These cabinet changes were announced in a speech by President Moïse, during a recent address to the nation in which he again called for dialogue with the opposition. In the same vein, the President once again called on religious leaders to help broker a peace deal that will nudge the main actors, especially in the opposition to come to the table for a dialogue. In a letter to the group of religious leaders known as Religions pour la paix Haïti (RPPH), the office of the president is asking that this organization again attempt regrouping the various religious interests in the country for their intervention. The country is in a stand still now, with two failed attempts to vote on the policies and nomination of the new Prime Minister, while the opposition is still adamant about the departure of the president as pre-condition for any dialogue on national unity. This is the second time the president is making the same demands of the religious leaders and for their part; the organization said they will write to the various parties to discuss what needs to be accomplished.
It has been more than three weeks of intense protests called by a group seeking to rebuild the nation by calling for the President to go. New demonstrations have been met with police firing live ammunition into the crowds, injuring a journalist from Radio Sans Fin (RSF). With the situation deteriorating at such an alarming rate, there are calls from certain quarters for the creation of a security zone where humanitarian activities can continue to be undertaken. Hospitals and water distribution centers have run out of fuel to continue their operations. The President of the Hospitals Association, Dr. Franck Geneus, is calling for creating a security zone and protect ambulances and hospitals as the situation that is keeping the capital under siege continues, without any clear end in sight. He calls for the provision of fuel to hospitals so that they can transport the sick, and also financing for hospitals that are cash strapped. The Director of the water company, DINEPA, Guyto Édouard, warned that pumping stations will cease to work if fuel is not delivered quickly to the stations because the substations use 18,000 gallons of fuel every two weeks, while the blocking of roads across the capital has made delivery of such substance as chlorine to treat the water, difficult.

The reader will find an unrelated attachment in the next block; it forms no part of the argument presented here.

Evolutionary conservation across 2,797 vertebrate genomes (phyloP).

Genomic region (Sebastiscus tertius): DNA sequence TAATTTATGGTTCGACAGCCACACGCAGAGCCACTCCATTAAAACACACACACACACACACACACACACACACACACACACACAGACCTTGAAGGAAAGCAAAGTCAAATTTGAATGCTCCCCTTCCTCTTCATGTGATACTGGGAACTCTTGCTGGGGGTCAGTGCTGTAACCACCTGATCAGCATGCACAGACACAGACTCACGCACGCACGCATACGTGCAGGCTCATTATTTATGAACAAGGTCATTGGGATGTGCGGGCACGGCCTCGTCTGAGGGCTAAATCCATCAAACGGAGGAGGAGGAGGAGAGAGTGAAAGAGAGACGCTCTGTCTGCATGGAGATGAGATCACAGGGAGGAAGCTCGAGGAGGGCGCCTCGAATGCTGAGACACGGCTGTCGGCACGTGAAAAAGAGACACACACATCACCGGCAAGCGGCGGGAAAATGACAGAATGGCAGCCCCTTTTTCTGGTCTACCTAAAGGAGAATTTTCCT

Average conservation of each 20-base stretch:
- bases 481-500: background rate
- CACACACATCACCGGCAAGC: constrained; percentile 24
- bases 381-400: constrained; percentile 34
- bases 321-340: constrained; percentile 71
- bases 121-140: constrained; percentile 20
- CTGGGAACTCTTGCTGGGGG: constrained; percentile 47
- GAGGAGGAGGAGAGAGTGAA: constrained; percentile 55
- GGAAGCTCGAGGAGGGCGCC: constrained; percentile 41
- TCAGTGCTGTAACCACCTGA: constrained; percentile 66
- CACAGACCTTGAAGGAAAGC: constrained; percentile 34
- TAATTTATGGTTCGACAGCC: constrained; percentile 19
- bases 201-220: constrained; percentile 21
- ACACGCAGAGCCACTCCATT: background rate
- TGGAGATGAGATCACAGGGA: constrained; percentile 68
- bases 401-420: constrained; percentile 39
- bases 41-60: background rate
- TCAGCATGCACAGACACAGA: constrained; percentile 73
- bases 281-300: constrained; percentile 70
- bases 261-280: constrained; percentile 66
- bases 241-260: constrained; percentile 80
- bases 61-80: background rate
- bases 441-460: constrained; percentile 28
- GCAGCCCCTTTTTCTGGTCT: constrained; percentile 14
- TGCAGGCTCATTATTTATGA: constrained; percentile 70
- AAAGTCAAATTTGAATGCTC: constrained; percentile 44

Finally, it seems the situation in the country has been so dire that, with no solution in sight, people can only turn to a higher authority for guidance. This is precisely what the Protestant Federation of Haiti decided to do by call on the faithful to observe two days of prayer on October 1st and 2nd. The theme for the call to prayer is “the persecuted church, a return to calm” calling on heaven to send us concerned and responsible leaders. In a note relayed by the evangelical platform Koze Kretyen, Rev Calixte Fleuridor said that this appeal is made to all Protestant Christians in Haiti. They are not the first religious establishment to attempt to intercede in the never-ending conflict. Other religious communities have reacted to the recent anti-government movements that have already caused several deaths and other damage across the country. The Episcopal Conference of Haiti, in a press release, recalled that the current leaders, elected and political leaders of Haiti, were all responsible for the current reality, while the Catholic Bishops invited them to face the consequences of their accumulated failures, especially President Jovenel Moïses.